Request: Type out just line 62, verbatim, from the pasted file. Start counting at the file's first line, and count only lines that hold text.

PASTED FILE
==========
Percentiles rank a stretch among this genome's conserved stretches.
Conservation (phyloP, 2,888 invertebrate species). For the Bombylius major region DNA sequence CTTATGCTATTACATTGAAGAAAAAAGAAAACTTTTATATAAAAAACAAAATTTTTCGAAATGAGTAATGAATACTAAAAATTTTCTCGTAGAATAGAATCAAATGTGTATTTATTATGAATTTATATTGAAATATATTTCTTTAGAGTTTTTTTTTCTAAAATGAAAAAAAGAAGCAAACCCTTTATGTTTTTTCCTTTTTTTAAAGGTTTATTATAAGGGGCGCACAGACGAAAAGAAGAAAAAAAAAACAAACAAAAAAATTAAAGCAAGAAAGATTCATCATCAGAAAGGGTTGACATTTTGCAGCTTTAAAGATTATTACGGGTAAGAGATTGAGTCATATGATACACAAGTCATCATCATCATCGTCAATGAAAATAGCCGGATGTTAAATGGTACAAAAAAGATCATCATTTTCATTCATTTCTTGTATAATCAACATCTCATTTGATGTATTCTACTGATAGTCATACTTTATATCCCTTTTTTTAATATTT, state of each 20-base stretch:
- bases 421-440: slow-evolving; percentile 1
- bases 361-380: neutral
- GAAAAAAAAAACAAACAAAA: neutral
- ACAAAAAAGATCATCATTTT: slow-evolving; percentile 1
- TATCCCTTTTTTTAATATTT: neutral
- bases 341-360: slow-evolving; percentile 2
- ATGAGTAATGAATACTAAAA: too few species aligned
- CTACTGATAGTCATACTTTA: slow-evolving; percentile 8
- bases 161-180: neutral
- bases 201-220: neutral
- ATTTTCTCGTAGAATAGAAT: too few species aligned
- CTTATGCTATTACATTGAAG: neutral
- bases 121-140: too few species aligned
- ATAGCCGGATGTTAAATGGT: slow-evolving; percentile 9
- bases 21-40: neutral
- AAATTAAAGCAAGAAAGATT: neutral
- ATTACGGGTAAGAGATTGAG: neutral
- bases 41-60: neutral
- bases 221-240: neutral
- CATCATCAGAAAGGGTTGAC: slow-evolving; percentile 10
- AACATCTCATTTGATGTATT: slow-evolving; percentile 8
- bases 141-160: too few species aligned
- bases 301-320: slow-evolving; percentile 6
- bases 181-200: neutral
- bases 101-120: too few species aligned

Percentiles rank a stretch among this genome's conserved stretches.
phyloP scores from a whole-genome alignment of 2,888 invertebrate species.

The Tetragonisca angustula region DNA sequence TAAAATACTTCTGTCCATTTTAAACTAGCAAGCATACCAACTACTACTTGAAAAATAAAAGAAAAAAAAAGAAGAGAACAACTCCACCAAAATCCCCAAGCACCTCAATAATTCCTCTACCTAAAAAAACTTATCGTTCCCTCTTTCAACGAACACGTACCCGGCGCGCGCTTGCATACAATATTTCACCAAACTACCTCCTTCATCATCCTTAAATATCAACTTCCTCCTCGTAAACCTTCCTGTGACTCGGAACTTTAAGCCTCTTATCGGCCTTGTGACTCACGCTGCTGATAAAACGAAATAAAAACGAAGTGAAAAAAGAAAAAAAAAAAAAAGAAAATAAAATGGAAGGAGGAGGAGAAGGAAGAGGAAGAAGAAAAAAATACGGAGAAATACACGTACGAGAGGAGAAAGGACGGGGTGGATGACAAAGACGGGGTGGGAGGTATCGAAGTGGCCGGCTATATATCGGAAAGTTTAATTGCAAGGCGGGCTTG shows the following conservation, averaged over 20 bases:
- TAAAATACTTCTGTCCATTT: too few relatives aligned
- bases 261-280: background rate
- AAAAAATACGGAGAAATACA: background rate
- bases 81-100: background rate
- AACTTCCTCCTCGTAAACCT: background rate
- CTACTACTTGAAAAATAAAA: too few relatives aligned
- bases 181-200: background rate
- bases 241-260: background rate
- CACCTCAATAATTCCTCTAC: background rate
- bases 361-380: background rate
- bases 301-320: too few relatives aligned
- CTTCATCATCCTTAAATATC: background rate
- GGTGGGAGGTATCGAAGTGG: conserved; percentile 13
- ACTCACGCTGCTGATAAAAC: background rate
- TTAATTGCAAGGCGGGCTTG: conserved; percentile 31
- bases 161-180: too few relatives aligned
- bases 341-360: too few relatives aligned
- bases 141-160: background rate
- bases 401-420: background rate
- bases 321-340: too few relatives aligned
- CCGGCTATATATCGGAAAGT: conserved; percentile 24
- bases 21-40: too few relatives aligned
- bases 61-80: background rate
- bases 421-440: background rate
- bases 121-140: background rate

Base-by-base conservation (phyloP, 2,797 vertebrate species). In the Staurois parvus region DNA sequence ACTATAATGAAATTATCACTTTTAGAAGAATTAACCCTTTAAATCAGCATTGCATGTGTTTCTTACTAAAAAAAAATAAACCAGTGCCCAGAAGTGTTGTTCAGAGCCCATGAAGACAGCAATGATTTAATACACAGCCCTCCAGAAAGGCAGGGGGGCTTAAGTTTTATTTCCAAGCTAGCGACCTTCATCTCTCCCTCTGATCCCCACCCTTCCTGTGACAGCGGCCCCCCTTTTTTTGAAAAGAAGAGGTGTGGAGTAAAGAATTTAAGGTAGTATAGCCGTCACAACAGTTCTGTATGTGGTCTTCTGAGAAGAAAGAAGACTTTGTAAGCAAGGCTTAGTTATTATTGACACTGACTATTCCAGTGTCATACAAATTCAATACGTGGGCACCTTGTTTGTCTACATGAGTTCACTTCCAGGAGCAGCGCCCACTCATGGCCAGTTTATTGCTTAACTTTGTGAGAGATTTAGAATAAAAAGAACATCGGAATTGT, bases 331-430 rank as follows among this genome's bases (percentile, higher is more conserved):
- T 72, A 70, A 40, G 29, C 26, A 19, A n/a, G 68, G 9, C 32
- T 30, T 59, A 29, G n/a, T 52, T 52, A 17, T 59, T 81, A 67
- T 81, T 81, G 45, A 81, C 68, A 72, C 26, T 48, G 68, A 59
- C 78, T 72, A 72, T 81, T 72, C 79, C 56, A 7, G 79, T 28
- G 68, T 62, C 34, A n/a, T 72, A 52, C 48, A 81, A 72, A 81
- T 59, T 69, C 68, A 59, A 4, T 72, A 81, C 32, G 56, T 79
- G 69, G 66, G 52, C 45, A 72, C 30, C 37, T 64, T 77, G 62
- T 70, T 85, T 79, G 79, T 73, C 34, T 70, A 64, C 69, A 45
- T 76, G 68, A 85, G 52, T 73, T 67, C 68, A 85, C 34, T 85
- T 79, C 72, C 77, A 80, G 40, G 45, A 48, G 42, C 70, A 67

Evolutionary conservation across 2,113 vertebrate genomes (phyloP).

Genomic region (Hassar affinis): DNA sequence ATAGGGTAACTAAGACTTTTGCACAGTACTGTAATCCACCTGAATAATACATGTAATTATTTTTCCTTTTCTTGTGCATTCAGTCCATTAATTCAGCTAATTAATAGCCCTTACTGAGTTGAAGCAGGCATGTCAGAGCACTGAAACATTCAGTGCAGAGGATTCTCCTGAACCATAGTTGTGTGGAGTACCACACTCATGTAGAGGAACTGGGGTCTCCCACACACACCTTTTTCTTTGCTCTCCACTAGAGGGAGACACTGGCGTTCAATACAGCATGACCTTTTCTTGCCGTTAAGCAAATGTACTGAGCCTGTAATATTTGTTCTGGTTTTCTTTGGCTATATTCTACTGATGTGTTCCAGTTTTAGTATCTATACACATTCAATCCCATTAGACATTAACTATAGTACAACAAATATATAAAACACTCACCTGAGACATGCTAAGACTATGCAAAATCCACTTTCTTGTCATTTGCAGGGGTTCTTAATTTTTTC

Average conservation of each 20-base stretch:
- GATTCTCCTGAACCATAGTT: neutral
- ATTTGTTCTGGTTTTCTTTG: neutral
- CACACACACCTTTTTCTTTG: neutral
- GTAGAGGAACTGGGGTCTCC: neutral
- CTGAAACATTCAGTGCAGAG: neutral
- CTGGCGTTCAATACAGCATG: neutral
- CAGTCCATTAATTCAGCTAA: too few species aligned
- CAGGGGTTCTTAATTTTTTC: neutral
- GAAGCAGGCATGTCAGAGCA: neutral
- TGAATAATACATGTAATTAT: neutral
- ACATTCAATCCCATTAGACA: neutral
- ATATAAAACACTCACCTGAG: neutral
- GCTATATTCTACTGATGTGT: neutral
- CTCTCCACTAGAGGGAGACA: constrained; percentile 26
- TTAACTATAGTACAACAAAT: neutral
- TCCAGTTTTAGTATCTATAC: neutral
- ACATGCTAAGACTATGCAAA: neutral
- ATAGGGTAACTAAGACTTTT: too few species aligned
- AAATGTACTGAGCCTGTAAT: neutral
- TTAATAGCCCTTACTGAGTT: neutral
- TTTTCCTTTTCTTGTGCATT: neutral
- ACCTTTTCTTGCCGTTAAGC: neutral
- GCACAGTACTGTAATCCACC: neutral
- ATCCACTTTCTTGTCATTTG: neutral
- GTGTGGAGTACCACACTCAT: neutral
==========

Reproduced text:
- T 59, T 69, C 68, A 59, A 4, T 72, A 81, C 32, G 56, T 79